How do we come to sense that a hand in view belongs to our own body or not? Previous studies have suggested that the integration of vision and somatosensation in the frontoparietal areas plays a critical role in the sense of body ownership (i.e., the multisensory perception of limbs and body parts as our own). However, little is known about how these areas implement the multisensory integration process at the computational level and whether activity predicts illusion elicitation in individual participants on a trial-by-trial basis. To address these questions, we used functional magnetic resonance imaging and a rubber hand illusion-detection task and fitted the registered neural responses to a Bayesian causal inference model of body ownership. Thirty healthy human participants (male and female) performed 12 s trials with varying degrees of asynchronously delivered visual and tactile stimuli of a rubber hand (in view) and a (hidden) real hand. After the 12 s period, participants had to judge whether the rubber hand felt like their own. As hypothesized, activity in the premotor and posterior parietal cortices was related to illusion elicitation at the level of individual participants and trials. Importantly, activity in the posterior parietal cortex fit the predicted probability of illusion emergence of the Bayesian causal inference model based on each participant's behavioral response profile. Our findings suggest an important role for the posterior parietal cortex in implementing Bayesian causal inference of body ownership and reveal how trial-by-trial variations in neural signatures of multisensory integration relate to the elicitation of the rubber hand illusion.SIGNIFICANCE STATEMENT How does the brain create a coherent perceptual experience of one's own body based on information from the different senses? We examined how the likelihood of eliciting a classical bodily illusion that depends on vision and touch-the rubber hand illusion-is related to neural activity measured by functional magnetic resonance imaging. We found that trial-by-trial variations in the neural signal in the posterior parietal cortex, a well known center for sensory integration, fitted a statistical function that describes how likely it is that the brain infers that a rubber hand is one's own given the available visual and tactile evidence. Thus, probabilistic analysis of sensory information in the parietal lobe underlies our unitary sense of bodily self.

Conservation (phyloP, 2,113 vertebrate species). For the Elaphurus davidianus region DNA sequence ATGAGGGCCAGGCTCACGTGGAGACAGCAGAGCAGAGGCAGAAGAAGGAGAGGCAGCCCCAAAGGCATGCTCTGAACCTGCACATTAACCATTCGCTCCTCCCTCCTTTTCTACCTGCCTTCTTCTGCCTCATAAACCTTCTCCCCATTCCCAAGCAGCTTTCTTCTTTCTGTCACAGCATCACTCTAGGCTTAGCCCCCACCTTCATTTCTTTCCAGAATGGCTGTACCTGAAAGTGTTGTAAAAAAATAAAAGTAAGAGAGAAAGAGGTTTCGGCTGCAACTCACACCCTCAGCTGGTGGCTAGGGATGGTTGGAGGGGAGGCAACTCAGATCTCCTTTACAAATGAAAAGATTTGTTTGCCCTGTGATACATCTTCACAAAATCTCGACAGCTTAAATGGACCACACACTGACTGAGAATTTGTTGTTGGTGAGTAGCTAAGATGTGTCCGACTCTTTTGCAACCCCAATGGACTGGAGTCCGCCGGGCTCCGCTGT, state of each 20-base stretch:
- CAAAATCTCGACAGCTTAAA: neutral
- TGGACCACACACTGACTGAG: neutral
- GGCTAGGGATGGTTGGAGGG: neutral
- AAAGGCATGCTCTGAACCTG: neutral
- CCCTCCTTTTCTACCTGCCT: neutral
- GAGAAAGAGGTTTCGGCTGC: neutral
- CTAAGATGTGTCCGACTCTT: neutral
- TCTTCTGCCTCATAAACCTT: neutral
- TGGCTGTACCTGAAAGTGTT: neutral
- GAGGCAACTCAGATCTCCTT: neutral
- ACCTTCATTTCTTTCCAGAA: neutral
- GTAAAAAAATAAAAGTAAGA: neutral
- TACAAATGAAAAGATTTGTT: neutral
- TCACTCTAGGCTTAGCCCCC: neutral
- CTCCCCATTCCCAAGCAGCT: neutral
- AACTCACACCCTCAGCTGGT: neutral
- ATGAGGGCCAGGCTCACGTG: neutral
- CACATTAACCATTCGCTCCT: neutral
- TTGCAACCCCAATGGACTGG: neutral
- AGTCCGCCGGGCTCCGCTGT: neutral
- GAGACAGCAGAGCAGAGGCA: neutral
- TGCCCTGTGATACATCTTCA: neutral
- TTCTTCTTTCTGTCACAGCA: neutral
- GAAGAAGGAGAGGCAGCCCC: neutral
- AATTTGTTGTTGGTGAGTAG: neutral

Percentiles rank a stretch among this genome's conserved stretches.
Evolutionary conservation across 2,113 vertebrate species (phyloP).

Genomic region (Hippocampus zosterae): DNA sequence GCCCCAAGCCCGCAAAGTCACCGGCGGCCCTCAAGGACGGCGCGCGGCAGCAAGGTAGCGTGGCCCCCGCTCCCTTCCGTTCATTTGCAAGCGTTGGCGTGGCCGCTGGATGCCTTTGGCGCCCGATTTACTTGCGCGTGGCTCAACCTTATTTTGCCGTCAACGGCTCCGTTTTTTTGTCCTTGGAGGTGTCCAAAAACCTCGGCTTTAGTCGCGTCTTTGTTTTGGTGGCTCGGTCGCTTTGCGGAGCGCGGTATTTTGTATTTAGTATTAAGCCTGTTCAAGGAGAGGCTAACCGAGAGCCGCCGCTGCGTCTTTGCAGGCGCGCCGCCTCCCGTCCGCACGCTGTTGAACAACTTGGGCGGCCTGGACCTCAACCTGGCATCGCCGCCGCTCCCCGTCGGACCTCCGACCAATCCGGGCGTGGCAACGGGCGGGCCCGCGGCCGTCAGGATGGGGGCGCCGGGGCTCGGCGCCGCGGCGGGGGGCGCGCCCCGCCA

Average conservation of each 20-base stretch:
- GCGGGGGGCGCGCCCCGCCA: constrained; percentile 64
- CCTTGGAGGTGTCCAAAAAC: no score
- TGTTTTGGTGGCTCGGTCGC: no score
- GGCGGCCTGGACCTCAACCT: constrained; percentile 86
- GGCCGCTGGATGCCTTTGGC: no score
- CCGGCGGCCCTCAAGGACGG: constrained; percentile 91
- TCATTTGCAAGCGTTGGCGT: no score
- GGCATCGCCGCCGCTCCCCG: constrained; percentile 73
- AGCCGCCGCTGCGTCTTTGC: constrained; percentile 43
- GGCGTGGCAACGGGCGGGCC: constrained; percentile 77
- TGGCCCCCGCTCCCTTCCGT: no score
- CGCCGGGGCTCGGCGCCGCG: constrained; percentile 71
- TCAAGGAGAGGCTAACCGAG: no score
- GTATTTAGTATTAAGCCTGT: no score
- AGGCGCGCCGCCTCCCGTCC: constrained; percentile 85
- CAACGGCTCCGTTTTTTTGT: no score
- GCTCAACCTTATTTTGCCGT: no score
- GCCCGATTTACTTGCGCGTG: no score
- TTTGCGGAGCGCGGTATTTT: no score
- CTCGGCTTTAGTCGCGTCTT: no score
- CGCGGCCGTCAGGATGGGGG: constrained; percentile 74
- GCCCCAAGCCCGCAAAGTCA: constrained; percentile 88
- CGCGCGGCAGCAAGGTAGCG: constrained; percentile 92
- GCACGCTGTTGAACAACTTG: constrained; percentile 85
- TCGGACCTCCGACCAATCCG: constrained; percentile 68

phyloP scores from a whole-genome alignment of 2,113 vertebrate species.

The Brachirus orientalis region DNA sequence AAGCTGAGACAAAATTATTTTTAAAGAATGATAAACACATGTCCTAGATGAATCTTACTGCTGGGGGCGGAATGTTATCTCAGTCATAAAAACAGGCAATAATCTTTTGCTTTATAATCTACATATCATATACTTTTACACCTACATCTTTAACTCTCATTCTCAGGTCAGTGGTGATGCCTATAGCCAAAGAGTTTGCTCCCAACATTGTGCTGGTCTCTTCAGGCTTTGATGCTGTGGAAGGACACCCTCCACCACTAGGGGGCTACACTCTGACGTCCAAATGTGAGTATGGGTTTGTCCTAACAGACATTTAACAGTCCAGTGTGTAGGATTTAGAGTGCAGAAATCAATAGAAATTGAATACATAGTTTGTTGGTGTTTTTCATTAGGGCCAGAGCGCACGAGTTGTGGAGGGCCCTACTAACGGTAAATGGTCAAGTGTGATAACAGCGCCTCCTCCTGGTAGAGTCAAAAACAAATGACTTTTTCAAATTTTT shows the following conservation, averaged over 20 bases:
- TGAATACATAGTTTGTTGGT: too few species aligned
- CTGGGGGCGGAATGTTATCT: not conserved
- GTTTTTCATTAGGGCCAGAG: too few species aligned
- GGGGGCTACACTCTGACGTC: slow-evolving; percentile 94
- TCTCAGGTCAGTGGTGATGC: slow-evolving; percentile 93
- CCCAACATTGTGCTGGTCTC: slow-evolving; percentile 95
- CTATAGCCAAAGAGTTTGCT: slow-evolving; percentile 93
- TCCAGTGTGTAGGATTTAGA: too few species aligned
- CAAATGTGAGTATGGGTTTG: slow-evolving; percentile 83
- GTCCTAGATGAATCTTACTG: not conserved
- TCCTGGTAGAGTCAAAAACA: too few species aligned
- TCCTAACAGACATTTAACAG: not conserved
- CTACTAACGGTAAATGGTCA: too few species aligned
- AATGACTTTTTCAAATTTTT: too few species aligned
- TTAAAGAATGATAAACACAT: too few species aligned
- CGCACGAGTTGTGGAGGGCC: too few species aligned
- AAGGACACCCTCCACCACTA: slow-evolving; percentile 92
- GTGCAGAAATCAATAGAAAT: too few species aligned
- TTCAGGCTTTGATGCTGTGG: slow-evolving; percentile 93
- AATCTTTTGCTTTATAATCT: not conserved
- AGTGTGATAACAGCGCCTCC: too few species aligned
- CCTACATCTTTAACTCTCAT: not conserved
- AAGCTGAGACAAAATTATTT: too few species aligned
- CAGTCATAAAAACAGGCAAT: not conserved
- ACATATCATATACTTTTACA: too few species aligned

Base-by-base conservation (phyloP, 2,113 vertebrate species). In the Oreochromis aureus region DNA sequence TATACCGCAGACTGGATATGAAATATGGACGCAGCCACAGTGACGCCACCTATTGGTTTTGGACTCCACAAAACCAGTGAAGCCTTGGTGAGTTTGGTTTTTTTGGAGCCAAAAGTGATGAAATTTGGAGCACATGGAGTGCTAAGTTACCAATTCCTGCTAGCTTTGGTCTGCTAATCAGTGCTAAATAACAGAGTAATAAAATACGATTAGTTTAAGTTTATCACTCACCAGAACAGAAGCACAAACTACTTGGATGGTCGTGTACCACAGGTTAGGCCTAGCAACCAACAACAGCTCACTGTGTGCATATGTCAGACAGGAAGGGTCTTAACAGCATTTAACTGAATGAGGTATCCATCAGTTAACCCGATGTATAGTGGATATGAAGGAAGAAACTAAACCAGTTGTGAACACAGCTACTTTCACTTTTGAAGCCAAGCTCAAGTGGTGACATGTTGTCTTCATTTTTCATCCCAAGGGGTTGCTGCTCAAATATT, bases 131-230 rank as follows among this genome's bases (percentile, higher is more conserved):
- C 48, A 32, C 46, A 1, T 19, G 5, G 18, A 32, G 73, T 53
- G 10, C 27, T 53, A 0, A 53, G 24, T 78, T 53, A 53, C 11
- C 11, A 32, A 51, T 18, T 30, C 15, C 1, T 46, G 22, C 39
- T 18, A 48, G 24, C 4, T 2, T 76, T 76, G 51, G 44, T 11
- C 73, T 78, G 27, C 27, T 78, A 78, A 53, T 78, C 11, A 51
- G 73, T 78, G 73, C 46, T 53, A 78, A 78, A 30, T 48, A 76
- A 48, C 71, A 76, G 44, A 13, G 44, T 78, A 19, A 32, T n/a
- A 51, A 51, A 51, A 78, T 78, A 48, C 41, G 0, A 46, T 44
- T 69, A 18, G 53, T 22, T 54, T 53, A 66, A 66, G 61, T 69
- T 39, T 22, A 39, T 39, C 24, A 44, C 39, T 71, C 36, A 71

Keywords: Bayesian causal inference; body perception; functional MRI; multisensory integration; neuroimaging; psychophysics; rubber hand illusion.
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